A Social Purpose is Found: The Regional Growth of the Pentecostals in Western and Central Newfoundland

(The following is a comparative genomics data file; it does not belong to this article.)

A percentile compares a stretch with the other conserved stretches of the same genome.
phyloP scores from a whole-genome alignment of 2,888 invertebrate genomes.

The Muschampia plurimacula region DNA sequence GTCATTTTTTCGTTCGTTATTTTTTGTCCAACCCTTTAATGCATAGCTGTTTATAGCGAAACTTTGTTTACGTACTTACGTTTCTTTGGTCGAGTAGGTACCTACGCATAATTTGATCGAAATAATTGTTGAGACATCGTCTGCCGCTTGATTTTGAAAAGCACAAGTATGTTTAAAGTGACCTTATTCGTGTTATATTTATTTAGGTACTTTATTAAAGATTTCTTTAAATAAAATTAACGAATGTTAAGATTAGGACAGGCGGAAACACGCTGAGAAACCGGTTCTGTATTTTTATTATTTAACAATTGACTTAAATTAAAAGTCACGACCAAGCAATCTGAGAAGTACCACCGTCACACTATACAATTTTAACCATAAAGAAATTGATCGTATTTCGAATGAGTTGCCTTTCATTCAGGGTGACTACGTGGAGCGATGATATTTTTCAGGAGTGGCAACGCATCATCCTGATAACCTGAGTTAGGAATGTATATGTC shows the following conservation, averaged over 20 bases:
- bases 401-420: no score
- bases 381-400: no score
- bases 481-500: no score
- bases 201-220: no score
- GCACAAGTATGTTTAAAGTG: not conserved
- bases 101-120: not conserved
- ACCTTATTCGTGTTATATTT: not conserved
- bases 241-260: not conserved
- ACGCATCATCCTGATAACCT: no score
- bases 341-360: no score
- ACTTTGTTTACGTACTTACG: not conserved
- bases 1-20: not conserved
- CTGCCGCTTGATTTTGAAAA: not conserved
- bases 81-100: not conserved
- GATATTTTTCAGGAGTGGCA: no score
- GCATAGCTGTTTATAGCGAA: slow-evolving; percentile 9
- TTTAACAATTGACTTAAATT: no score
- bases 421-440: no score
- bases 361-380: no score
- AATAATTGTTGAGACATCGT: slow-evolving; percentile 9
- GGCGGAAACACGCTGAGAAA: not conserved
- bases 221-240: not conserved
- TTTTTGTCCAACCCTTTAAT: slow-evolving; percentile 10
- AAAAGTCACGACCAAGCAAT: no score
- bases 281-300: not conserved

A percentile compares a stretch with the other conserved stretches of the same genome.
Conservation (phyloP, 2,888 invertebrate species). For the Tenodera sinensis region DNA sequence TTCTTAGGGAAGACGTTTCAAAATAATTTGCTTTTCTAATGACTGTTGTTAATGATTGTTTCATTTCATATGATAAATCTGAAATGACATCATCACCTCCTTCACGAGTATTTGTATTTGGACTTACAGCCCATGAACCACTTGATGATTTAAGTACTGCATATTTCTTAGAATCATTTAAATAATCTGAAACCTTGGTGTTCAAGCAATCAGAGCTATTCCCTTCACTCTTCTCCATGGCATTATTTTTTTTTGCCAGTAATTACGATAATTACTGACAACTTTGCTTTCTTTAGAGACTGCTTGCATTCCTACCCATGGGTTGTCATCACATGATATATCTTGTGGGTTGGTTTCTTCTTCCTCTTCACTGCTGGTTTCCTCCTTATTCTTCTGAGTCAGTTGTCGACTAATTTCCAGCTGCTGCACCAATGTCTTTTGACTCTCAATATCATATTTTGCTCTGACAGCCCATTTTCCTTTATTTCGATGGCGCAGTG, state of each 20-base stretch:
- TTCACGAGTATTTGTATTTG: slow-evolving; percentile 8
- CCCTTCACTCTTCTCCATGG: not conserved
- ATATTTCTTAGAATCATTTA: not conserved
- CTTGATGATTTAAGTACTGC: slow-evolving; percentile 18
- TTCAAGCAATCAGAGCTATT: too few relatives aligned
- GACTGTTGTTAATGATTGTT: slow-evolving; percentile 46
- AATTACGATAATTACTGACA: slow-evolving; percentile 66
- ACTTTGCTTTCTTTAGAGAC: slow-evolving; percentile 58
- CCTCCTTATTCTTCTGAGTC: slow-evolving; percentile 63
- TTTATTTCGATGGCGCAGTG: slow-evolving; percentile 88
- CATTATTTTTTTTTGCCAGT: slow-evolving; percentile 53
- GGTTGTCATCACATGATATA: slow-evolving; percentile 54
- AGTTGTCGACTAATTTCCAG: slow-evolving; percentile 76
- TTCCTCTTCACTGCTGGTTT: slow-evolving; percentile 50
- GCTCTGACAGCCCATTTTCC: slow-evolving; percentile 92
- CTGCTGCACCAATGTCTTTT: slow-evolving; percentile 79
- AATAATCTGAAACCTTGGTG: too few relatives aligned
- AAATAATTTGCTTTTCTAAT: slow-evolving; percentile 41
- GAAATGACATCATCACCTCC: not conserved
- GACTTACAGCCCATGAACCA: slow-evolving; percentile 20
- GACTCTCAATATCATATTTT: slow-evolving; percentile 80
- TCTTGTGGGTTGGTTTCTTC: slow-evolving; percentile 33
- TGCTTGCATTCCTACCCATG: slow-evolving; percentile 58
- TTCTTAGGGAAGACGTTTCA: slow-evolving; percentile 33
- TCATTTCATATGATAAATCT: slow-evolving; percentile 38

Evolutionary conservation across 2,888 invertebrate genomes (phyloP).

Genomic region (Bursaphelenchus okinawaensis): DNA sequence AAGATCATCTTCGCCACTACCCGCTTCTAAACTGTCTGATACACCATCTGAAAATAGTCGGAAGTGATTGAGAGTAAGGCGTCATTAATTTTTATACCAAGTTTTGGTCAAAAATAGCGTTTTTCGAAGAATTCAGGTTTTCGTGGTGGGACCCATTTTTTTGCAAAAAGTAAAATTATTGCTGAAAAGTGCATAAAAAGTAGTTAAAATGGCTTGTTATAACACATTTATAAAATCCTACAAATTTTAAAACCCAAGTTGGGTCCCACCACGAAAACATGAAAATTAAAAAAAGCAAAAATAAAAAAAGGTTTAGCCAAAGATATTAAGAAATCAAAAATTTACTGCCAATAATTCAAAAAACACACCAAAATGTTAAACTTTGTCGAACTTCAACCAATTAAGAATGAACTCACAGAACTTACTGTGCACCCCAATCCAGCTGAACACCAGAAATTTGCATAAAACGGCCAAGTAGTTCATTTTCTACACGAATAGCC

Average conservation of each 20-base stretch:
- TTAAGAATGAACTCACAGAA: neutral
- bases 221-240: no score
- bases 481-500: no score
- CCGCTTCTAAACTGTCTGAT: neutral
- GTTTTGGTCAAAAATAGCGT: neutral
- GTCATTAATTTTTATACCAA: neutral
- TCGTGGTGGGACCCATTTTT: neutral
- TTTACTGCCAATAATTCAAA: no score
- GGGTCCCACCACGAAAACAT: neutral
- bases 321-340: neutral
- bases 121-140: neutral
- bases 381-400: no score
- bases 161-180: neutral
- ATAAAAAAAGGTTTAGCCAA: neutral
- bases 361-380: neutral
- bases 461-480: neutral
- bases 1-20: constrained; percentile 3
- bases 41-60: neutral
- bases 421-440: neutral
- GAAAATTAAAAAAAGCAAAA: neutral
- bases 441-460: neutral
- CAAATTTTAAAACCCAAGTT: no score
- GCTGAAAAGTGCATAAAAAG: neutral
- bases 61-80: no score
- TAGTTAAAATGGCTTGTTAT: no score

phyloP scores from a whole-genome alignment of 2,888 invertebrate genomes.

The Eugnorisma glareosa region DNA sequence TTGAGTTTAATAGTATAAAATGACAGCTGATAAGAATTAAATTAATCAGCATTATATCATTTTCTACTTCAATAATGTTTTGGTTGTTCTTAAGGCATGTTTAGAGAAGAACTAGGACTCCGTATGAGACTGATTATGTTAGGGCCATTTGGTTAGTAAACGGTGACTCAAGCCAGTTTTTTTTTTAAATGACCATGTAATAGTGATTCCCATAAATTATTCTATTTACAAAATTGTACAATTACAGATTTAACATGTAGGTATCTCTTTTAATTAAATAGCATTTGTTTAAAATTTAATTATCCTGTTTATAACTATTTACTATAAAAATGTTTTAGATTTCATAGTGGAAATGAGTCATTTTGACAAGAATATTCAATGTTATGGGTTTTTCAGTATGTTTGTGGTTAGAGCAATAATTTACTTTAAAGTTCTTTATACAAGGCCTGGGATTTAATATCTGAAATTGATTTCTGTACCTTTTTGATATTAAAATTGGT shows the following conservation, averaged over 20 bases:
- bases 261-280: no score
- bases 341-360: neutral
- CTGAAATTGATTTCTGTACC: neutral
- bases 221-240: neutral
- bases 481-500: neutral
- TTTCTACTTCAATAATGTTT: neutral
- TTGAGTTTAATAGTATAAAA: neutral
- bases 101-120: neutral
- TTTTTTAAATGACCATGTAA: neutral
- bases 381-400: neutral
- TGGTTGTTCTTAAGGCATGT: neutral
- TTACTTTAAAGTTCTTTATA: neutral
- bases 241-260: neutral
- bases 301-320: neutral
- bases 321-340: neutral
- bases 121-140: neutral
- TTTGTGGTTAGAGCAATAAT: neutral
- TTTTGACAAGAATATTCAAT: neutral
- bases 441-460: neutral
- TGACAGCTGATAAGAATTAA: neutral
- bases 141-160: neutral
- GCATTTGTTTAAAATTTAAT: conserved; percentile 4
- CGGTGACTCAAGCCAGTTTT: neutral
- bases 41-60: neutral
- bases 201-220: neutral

From the second half of the nineteenth century on, industrialization entered Newfoundland belatedly, and it did so in the resource-rich regions of western and central Newfoundland, partly as a result of the habitual optimism of the Victorian and Edwardian age to solve all societal problems by industrial development, partly as a decided effort among Newfoundland intellectuals, scientists, and politicians to diversify the economy. Noteworthy are the erection of pulp and paper mills in Grand Falls and Corner Brook as well as the copper, lead, and zinc mines in Buchans and the Hydro Electric station at Deer Lake. The mining and mill towns with their promise of regular pay and job security drew many Newfoundlanders from their outports and extended families into a boom-town atmosphere. It is in this setting that the Pentecostals finally found their social purpose in Newfoundland. They became a stabilizing force for many families and a substitute family for many young people attracted to the region by economic promise, in a society undergoing rapid social change. The first Pentecostal church on Newfoundland's West Coast was erected in 1925 in Corner Brook and quickly followed by others in Deer Lake, Grand Falls Station (Windsor), Bishop's Falls, Botwood, and Buchans, all industrial towns in western or central Newfoundland. The mission in Corner Brook had been the private undertaking of two businessmen and converts from Methodism. Charles L. March and Herbert Eddy, together with their families and a skilled carpenter, undertook entirely on their own, and first without the encouragement of a still reticent Alice Belle Garrigus in St. John's, their missionary efforts in the west. The church building, appropriately called "The Arche," was a multi-purpose building, which combined a fellowship hall with a furniture store and living quarters, and became the home for many an uprooted millhand from the outports. And the converted in one community quickly became the preachers in another. It is this lay leadership and unencumbered mobility that gave Pentecostals an advantage over the traditional churches in the new towns. The western and central foothold thus gained in the late 20s and 30s in due time solidified and spread and still holds in today's Newfoundland, where the Pentecostal churches now have become -- to use Richard Niebuhr's terminology -- thoroughly "denominationalized." It is primarily in central and western Newfoundland that also the most conspicuous cultural presence of Newfoundland Pentecostals can be found, their separate but publicly-funded educational system.